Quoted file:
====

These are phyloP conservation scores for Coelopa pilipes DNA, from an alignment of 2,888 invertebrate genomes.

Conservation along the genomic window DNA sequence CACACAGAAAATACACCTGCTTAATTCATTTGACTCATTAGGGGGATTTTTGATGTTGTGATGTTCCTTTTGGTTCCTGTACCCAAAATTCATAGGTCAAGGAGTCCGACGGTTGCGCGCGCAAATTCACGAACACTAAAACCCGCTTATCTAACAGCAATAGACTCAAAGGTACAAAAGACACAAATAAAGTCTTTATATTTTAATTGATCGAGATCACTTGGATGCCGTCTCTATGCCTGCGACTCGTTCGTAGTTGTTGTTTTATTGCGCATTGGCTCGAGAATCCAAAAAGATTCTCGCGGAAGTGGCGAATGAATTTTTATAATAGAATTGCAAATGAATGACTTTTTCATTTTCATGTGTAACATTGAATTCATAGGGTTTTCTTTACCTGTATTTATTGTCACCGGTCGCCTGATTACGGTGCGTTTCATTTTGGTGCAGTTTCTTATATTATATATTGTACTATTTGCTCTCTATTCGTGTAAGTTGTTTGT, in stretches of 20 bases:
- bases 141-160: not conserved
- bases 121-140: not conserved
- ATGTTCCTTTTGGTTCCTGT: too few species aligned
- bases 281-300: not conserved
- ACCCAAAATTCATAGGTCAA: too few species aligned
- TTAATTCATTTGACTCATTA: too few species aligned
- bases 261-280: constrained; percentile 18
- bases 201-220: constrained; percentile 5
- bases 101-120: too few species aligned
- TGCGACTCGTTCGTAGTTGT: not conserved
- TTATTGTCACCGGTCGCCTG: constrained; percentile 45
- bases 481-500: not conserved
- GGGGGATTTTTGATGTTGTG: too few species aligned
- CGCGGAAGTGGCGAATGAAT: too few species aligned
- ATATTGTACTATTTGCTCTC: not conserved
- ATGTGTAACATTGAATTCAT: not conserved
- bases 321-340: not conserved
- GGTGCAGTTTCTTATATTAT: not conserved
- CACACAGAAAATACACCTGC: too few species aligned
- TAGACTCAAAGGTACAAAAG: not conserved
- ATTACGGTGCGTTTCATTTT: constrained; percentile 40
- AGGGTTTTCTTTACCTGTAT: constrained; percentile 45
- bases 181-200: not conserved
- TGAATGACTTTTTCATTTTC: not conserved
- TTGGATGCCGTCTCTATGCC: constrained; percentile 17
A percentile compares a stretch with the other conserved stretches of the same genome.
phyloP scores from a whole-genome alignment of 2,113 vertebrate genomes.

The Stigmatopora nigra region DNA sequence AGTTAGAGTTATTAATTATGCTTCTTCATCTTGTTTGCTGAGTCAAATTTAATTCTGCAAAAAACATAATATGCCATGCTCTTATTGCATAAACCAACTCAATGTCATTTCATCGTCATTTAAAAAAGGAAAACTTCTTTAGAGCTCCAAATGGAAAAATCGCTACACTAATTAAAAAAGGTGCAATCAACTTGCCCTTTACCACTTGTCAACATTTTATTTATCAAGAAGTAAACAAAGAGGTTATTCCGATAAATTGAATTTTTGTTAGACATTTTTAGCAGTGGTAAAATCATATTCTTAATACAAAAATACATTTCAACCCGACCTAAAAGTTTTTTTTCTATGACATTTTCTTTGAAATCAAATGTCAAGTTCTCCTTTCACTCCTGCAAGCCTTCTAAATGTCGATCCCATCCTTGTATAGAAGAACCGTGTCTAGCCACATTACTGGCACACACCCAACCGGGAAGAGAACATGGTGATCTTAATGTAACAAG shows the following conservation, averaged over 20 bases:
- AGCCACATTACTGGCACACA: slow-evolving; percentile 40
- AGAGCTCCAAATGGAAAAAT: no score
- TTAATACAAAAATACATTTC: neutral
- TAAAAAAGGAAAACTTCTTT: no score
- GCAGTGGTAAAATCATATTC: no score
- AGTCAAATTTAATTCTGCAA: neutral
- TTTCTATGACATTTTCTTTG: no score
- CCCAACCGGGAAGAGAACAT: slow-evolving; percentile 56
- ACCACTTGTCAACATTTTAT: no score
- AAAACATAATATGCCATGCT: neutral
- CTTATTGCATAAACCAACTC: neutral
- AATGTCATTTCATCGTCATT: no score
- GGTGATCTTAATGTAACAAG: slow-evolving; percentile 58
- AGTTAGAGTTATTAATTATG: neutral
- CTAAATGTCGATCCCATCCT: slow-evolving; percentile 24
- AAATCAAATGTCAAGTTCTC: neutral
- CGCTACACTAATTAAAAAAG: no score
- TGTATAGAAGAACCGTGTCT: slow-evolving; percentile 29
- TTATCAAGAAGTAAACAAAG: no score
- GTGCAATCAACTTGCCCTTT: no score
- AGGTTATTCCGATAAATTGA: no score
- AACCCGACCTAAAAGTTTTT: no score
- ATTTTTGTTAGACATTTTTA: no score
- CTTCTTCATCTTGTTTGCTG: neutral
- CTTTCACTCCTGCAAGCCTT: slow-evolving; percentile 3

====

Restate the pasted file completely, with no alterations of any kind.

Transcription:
These are phyloP conservation scores for Coelopa pilipes DNA, from an alignment of 2,888 invertebrate genomes.

Conservation along the genomic window DNA sequence CACACAGAAAATACACCTGCTTAATTCATTTGACTCATTAGGGGGATTTTTGATGTTGTGATGTTCCTTTTGGTTCCTGTACCCAAAATTCATAGGTCAAGGAGTCCGACGGTTGCGCGCGCAAATTCACGAACACTAAAACCCGCTTATCTAACAGCAATAGACTCAAAGGTACAAAAGACACAAATAAAGTCTTTATATTTTAATTGATCGAGATCACTTGGATGCCGTCTCTATGCCTGCGACTCGTTCGTAGTTGTTGTTTTATTGCGCATTGGCTCGAGAATCCAAAAAGATTCTCGCGGAAGTGGCGAATGAATTTTTATAATAGAATTGCAAATGAATGACTTTTTCATTTTCATGTGTAACATTGAATTCATAGGGTTTTCTTTACCTGTATTTATTGTCACCGGTCGCCTGATTACGGTGCGTTTCATTTTGGTGCAGTTTCTTATATTATATATTGTACTATTTGCTCTCTATTCGTGTAAGTTGTTTGT, in stretches of 20 bases:
- bases 141-160: not conserved
- bases 121-140: not conserved
- ATGTTCCTTTTGGTTCCTGT: too few species aligned
- bases 281-300: not conserved
- ACCCAAAATTCATAGGTCAA: too few species aligned
- TTAATTCATTTGACTCATTA: too few species aligned
- bases 261-280: constrained; percentile 18
- bases 201-220: constrained; percentile 5
- bases 101-120: too few species aligned
- TGCGACTCGTTCGTAGTTGT: not conserved
- TTATTGTCACCGGTCGCCTG: constrained; percentile 45
- bases 481-500: not conserved
- GGGGGATTTTTGATGTTGTG: too few species aligned
- CGCGGAAGTGGCGAATGAAT: too few species aligned
- ATATTGTACTATTTGCTCTC: not conserved
- ATGTGTAACATTGAATTCAT: not conserved
- bases 321-340: not conserved
- GGTGCAGTTTCTTATATTAT: not conserved
- CACACAGAAAATACACCTGC: too few species aligned
- TAGACTCAAAGGTACAAAAG: not conserved
- ATTACGGTGCGTTTCATTTT: constrained; percentile 40
- AGGGTTTTCTTTACCTGTAT: constrained; percentile 45
- bases 181-200: not conserved
- TGAATGACTTTTTCATTTTC: not conserved
- TTGGATGCCGTCTCTATGCC: constrained; percentile 17
A percentile compares a stretch with the other conserved stretches of the same genome.
phyloP scores from a whole-genome alignment of 2,113 vertebrate genomes.

The Stigmatopora nigra region DNA sequence AGTTAGAGTTATTAATTATGCTTCTTCATCTTGTTTGCTGAGTCAAATTTAATTCTGCAAAAAACATAATATGCCATGCTCTTATTGCATAAACCAACTCAATGTCATTTCATCGTCATTTAAAAAAGGAAAACTTCTTTAGAGCTCCAAATGGAAAAATCGCTACACTAATTAAAAAAGGTGCAATCAACTTGCCCTTTACCACTTGTCAACATTTTATTTATCAAGAAGTAAACAAAGAGGTTATTCCGATAAATTGAATTTTTGTTAGACATTTTTAGCAGTGGTAAAATCATATTCTTAATACAAAAATACATTTCAACCCGACCTAAAAGTTTTTTTTCTATGACATTTTCTTTGAAATCAAATGTCAAGTTCTCCTTTCACTCCTGCAAGCCTTCTAAATGTCGATCCCATCCTTGTATAGAAGAACCGTGTCTAGCCACATTACTGGCACACACCCAACCGGGAAGAGAACATGGTGATCTTAATGTAACAAG shows the following conservation, averaged over 20 bases:
- AGCCACATTACTGGCACACA: slow-evolving; percentile 40
- AGAGCTCCAAATGGAAAAAT: no score
- TTAATACAAAAATACATTTC: neutral
- TAAAAAAGGAAAACTTCTTT: no score
- GCAGTGGTAAAATCATATTC: no score
- AGTCAAATTTAATTCTGCAA: neutral
- TTTCTATGACATTTTCTTTG: no score
- CCCAACCGGGAAGAGAACAT: slow-evolving; percentile 56
- ACCACTTGTCAACATTTTAT: no score
- AAAACATAATATGCCATGCT: neutral
- CTTATTGCATAAACCAACTC: neutral
- AATGTCATTTCATCGTCATT: no score
- GGTGATCTTAATGTAACAAG: slow-evolving; percentile 58
- AGTTAGAGTTATTAATTATG: neutral
- CTAAATGTCGATCCCATCCT: slow-evolving; percentile 24
- AAATCAAATGTCAAGTTCTC: neutral
- CGCTACACTAATTAAAAAAG: no score
- TGTATAGAAGAACCGTGTCT: slow-evolving; percentile 29
- TTATCAAGAAGTAAACAAAG: no score
- GTGCAATCAACTTGCCCTTT: no score
- AGGTTATTCCGATAAATTGA: no score
- AACCCGACCTAAAAGTTTTT: no score
- ATTTTTGTTAGACATTTTTA: no score
- CTTCTTCATCTTGTTTGCTG: neutral
- CTTTCACTCCTGCAAGCCTT: slow-evolving; percentile 3